As a basis, then, for forming a sound critical estimate of books, one needs: first, a broad acquaintance with the best authors, the wider and more catholic the better; secondly, an open and independent mind. If, beyond this, your taste happens to run to a serious study of criticism, its history, its methods, its controversies, all this will tend to strengthen your self-confidence and sureness of touch. Yet, for the purpose of craftsmanship, the principles on which to judge a book are few and simple. You are not required to dogmatise about the ultimate value, in the universal scheme of things, of the newest novel or the youngest verse. As a craftsman you are interested primarily in its possible present value to you. Accordingly, there is just one way in which to judge the books you read, the new books equally with the old: and that is, to ask yourself what was the author's underlying purpose, what special means he took to accomplish it, and whether or not he attained his goal. The further question, whether the thing was worth doing at all, concerns the craftsman only indirectly—just as the question whether a cube and cone and pyramid are worth reproducing in black and white need never trouble the art student. If his purpose is to draw a cube or a cone, then his one concern is to find out how to do it in the best possible way. The moral or ethical value of a painting or a book is not a part of the craftsmanship of art or of literature. The one paramount question is always: What did the author try to do, and how near did he come to doing it? This form of criticism, which seeks to classify books according to the author's purpose, is very nearly what Mr. Howells had in mind when he wrote:
It is hard for the critic to understand that it is really his business to classify and analyse the fruits of the human mind very much as the naturalist classifies the objects of his study, rather than to praise or blame them; that there is a measure of the same absurdity in his trampling on a poem, a novel or an essay that does not please him as in a botanist grinding a plant underfoot because he does not find it pretty. He does not conceive that it is his business rather to identify the species, and then explain how and where the species is imperfect and irregular.
It has already been said that the young writer can get comparatively small aid from volumes of criticism and monographs on how to write; that he should go to the authors who have produced literature rather than to those who tell others how to produce it. There is, however, one class of critical essay, the importance of which, to the young writer, can hardly be overrated; and that is the criticism written by men who have proved themselves masters of the art they criticise. I have in mind such essays as that of Poe, in which he analyses the structure of The Raven; Maupassant's introduction to Pierre et Jean; and Valdès's introduction to La Hermana San Sulpicio; Trollope's chapter on the novel in his Autobiography; and in general the various critical writings of Zola and Anatole France, Henry James and William Dean Howells—the list could be amplified at pleasure—in which they allow themselves to theorise freely about their conception of the art they practise and the methods by which they strive to produce their results. Every page of such criticism is in the nature of a craftsman's confessions—they are full of priceless illumination.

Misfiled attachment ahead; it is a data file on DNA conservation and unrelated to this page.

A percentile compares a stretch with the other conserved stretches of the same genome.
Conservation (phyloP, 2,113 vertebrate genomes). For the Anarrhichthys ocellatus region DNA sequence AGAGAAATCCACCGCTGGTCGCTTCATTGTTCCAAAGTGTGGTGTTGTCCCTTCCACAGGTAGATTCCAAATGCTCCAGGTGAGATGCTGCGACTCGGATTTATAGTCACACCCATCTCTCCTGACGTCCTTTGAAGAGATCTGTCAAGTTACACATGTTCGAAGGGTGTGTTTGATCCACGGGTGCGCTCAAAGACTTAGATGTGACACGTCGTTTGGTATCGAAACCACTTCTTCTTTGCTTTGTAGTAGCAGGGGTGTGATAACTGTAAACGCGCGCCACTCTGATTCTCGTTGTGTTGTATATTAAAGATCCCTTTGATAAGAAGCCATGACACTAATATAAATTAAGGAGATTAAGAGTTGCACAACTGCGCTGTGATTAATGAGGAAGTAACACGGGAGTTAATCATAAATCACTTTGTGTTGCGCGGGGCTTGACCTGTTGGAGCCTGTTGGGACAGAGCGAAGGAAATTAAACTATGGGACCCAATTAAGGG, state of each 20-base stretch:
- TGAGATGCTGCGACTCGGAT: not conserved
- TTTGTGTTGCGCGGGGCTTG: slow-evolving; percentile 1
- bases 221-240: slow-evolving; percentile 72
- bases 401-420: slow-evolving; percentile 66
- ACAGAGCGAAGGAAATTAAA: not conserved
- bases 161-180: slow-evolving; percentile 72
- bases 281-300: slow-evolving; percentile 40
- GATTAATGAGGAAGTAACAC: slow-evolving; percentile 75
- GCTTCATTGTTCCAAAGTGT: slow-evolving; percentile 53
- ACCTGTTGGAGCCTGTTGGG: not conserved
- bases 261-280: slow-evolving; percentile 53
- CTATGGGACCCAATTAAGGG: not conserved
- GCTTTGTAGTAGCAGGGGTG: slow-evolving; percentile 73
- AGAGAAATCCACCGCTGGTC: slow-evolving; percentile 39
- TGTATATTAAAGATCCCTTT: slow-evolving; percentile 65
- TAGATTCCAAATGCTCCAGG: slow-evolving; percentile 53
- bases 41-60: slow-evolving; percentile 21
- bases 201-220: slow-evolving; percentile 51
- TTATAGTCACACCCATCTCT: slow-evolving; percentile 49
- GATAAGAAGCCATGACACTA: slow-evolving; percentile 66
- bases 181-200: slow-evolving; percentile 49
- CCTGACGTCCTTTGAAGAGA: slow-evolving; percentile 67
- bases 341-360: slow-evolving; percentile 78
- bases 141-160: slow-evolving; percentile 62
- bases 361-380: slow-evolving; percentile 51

Yet it cannot be too strongly insisted that, in writing far more than in painting, there is a great deal that cannot be taught and that you must think out for yourself. One reason, undoubtedly, is that the craftsmanship of letters is more elastic than that of the other arts—there is scope for a greater freedom and originality. Henry James, in The Art of Fiction, shrewdly says: "The painter is able to teach the rudiments of his practice, and it is possible, from the study of good work (granted the aptitude) both to learn how to paint and to learn how to write. Yet … the literary artist would be obliged to say to his pupil much more than the other, 'Oh, well, you must do it as you can.'" Again, there are some things which an author cannot teach because he does not quite know how or why he did a certain thing. Often-times a novelist achieves some of his happiest results unconsciously, and by sheer instinct; and then, again, a carefully planned chapter or in some cases an entire volume fails of its effect, and the reason of the failure eludes him. These are the sort of questions which a young writer should have constantly before him, in all his reading: Why is a certain chapter tedious and a certain other chapter tingling with an almost painful suspense? And did the author mean to achieve these results, or has he simply failed in what he tried to do? Take, for example, two passages from Kipling; not perhaps the best we might find for the purpose; but at least they are to the point—the one conveying the sense of dragging, monotonous hours, the other that of tremendous speed, the conquest of time and space. On the one hand we have in The Light that Failed the unforgettable picture of Dick sitting, day after day, in his unending darkness, dumbly turning over Maisie's letters, which he is never to read; on the other, in Captains Courageous, we see Harvey Cheyne's father speeding across the breadth of the American continent, goaded by an intolerable impatience to reach the son, whom by a miracle the waves have given back to him. Now, the first case is flawless. The second, much praised and often quoted, is off the key. That private care of the elder Cheyne, "humming like a giant bee" across the mountain and prairie, by the very sense of motion it conveys, robs us of a true perception of the way in which time seems to drag to the impatient man within it.